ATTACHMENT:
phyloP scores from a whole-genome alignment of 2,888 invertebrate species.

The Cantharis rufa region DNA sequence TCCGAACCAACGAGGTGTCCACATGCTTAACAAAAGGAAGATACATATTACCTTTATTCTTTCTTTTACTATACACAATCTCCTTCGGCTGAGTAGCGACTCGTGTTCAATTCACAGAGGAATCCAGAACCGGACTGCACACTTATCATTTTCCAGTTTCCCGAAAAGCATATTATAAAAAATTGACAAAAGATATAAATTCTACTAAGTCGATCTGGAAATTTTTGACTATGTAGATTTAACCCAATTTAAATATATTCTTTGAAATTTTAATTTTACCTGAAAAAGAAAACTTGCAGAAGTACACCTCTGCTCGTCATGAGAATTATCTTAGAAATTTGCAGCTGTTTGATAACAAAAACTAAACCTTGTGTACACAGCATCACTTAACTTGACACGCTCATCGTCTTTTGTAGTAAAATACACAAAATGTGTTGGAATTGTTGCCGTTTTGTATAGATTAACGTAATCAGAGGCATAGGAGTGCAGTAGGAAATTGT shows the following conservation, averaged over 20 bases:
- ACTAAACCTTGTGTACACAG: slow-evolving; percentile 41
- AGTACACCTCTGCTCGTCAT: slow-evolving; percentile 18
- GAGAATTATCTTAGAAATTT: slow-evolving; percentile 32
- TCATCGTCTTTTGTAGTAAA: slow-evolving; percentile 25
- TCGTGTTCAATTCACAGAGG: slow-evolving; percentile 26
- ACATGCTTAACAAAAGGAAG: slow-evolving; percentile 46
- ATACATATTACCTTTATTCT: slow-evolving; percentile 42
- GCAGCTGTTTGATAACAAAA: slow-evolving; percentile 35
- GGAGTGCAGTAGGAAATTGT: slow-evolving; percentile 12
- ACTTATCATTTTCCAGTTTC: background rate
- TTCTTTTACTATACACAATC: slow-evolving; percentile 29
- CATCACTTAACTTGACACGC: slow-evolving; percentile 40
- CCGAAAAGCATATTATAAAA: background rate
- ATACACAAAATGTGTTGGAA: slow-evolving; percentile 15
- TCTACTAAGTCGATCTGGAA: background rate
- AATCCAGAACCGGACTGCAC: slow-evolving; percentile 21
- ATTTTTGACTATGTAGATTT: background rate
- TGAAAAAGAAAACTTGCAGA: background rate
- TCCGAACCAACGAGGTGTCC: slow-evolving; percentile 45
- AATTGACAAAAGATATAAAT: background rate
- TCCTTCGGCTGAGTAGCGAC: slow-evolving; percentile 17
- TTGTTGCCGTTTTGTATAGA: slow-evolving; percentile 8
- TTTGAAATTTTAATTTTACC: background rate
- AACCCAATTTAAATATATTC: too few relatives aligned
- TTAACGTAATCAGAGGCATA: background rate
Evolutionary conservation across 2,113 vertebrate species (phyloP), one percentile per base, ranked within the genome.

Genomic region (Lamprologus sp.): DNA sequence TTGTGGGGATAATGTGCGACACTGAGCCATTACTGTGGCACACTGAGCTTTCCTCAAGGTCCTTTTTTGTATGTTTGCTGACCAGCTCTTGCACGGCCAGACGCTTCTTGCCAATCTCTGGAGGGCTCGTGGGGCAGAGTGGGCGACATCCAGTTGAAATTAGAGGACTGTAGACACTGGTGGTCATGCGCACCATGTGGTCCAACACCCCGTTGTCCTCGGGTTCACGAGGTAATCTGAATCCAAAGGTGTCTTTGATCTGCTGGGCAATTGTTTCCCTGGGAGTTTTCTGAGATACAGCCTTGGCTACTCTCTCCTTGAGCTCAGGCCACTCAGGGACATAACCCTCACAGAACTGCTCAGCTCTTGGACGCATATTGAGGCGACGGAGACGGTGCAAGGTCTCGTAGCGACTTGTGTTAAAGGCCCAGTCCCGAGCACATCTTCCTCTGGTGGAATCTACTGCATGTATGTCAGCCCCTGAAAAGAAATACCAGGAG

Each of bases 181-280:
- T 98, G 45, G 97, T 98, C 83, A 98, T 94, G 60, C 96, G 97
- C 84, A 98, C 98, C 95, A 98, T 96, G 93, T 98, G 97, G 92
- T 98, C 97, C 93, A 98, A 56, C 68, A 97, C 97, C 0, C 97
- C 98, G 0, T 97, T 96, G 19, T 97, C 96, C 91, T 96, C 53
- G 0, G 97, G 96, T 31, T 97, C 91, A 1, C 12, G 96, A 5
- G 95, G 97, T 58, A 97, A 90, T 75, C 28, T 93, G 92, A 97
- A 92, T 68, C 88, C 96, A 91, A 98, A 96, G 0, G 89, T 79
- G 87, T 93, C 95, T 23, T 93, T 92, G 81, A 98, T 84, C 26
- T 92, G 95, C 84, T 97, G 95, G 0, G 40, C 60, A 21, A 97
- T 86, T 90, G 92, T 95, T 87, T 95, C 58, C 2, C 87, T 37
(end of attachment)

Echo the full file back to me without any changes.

phyloP scores from a whole-genome alignment of 2,888 invertebrate species.

The Cantharis rufa region DNA sequence TCCGAACCAACGAGGTGTCCACATGCTTAACAAAAGGAAGATACATATTACCTTTATTCTTTCTTTTACTATACACAATCTCCTTCGGCTGAGTAGCGACTCGTGTTCAATTCACAGAGGAATCCAGAACCGGACTGCACACTTATCATTTTCCAGTTTCCCGAAAAGCATATTATAAAAAATTGACAAAAGATATAAATTCTACTAAGTCGATCTGGAAATTTTTGACTATGTAGATTTAACCCAATTTAAATATATTCTTTGAAATTTTAATTTTACCTGAAAAAGAAAACTTGCAGAAGTACACCTCTGCTCGTCATGAGAATTATCTTAGAAATTTGCAGCTGTTTGATAACAAAAACTAAACCTTGTGTACACAGCATCACTTAACTTGACACGCTCATCGTCTTTTGTAGTAAAATACACAAAATGTGTTGGAATTGTTGCCGTTTTGTATAGATTAACGTAATCAGAGGCATAGGAGTGCAGTAGGAAATTGT shows the following conservation, averaged over 20 bases:
- ACTAAACCTTGTGTACACAG: slow-evolving; percentile 41
- AGTACACCTCTGCTCGTCAT: slow-evolving; percentile 18
- GAGAATTATCTTAGAAATTT: slow-evolving; percentile 32
- TCATCGTCTTTTGTAGTAAA: slow-evolving; percentile 25
- TCGTGTTCAATTCACAGAGG: slow-evolving; percentile 26
- ACATGCTTAACAAAAGGAAG: slow-evolving; percentile 46
- ATACATATTACCTTTATTCT: slow-evolving; percentile 42
- GCAGCTGTTTGATAACAAAA: slow-evolving; percentile 35
- GGAGTGCAGTAGGAAATTGT: slow-evolving; percentile 12
- ACTTATCATTTTCCAGTTTC: background rate
- TTCTTTTACTATACACAATC: slow-evolving; percentile 29
- CATCACTTAACTTGACACGC: slow-evolving; percentile 40
- CCGAAAAGCATATTATAAAA: background rate
- ATACACAAAATGTGTTGGAA: slow-evolving; percentile 15
- TCTACTAAGTCGATCTGGAA: background rate
- AATCCAGAACCGGACTGCAC: slow-evolving; percentile 21
- ATTTTTGACTATGTAGATTT: background rate
- TGAAAAAGAAAACTTGCAGA: background rate
- TCCGAACCAACGAGGTGTCC: slow-evolving; percentile 45
- AATTGACAAAAGATATAAAT: background rate
- TCCTTCGGCTGAGTAGCGAC: slow-evolving; percentile 17
- TTGTTGCCGTTTTGTATAGA: slow-evolving; percentile 8
- TTTGAAATTTTAATTTTACC: background rate
- AACCCAATTTAAATATATTC: too few relatives aligned
- TTAACGTAATCAGAGGCATA: background rate
Evolutionary conservation across 2,113 vertebrate species (phyloP), one percentile per base, ranked within the genome.

Genomic region (Lamprologus sp.): DNA sequence TTGTGGGGATAATGTGCGACACTGAGCCATTACTGTGGCACACTGAGCTTTCCTCAAGGTCCTTTTTTGTATGTTTGCTGACCAGCTCTTGCACGGCCAGACGCTTCTTGCCAATCTCTGGAGGGCTCGTGGGGCAGAGTGGGCGACATCCAGTTGAAATTAGAGGACTGTAGACACTGGTGGTCATGCGCACCATGTGGTCCAACACCCCGTTGTCCTCGGGTTCACGAGGTAATCTGAATCCAAAGGTGTCTTTGATCTGCTGGGCAATTGTTTCCCTGGGAGTTTTCTGAGATACAGCCTTGGCTACTCTCTCCTTGAGCTCAGGCCACTCAGGGACATAACCCTCACAGAACTGCTCAGCTCTTGGACGCATATTGAGGCGACGGAGACGGTGCAAGGTCTCGTAGCGACTTGTGTTAAAGGCCCAGTCCCGAGCACATCTTCCTCTGGTGGAATCTACTGCATGTATGTCAGCCCCTGAAAAGAAATACCAGGAG

Each of bases 181-280:
- T 98, G 45, G 97, T 98, C 83, A 98, T 94, G 60, C 96, G 97
- C 84, A 98, C 98, C 95, A 98, T 96, G 93, T 98, G 97, G 92
- T 98, C 97, C 93, A 98, A 56, C 68, A 97, C 97, C 0, C 97
- C 98, G 0, T 97, T 96, G 19, T 97, C 96, C 91, T 96, C 53
- G 0, G 97, G 96, T 31, T 97, C 91, A 1, C 12, G 96, A 5
- G 95, G 97, T 58, A 97, A 90, T 75, C 28, T 93, G 92, A 97
- A 92, T 68, C 88, C 96, A 91, A 98, A 96, G 0, G 89, T 79
- G 87, T 93, C 95, T 23, T 93, T 92, G 81, A 98, T 84, C 26
- T 92, G 95, C 84, T 97, G 95, G 0, G 40, C 60, A 21, A 97
- T 86, T 90, G 92, T 95, T 87, T 95, C 58, C 2, C 87, T 37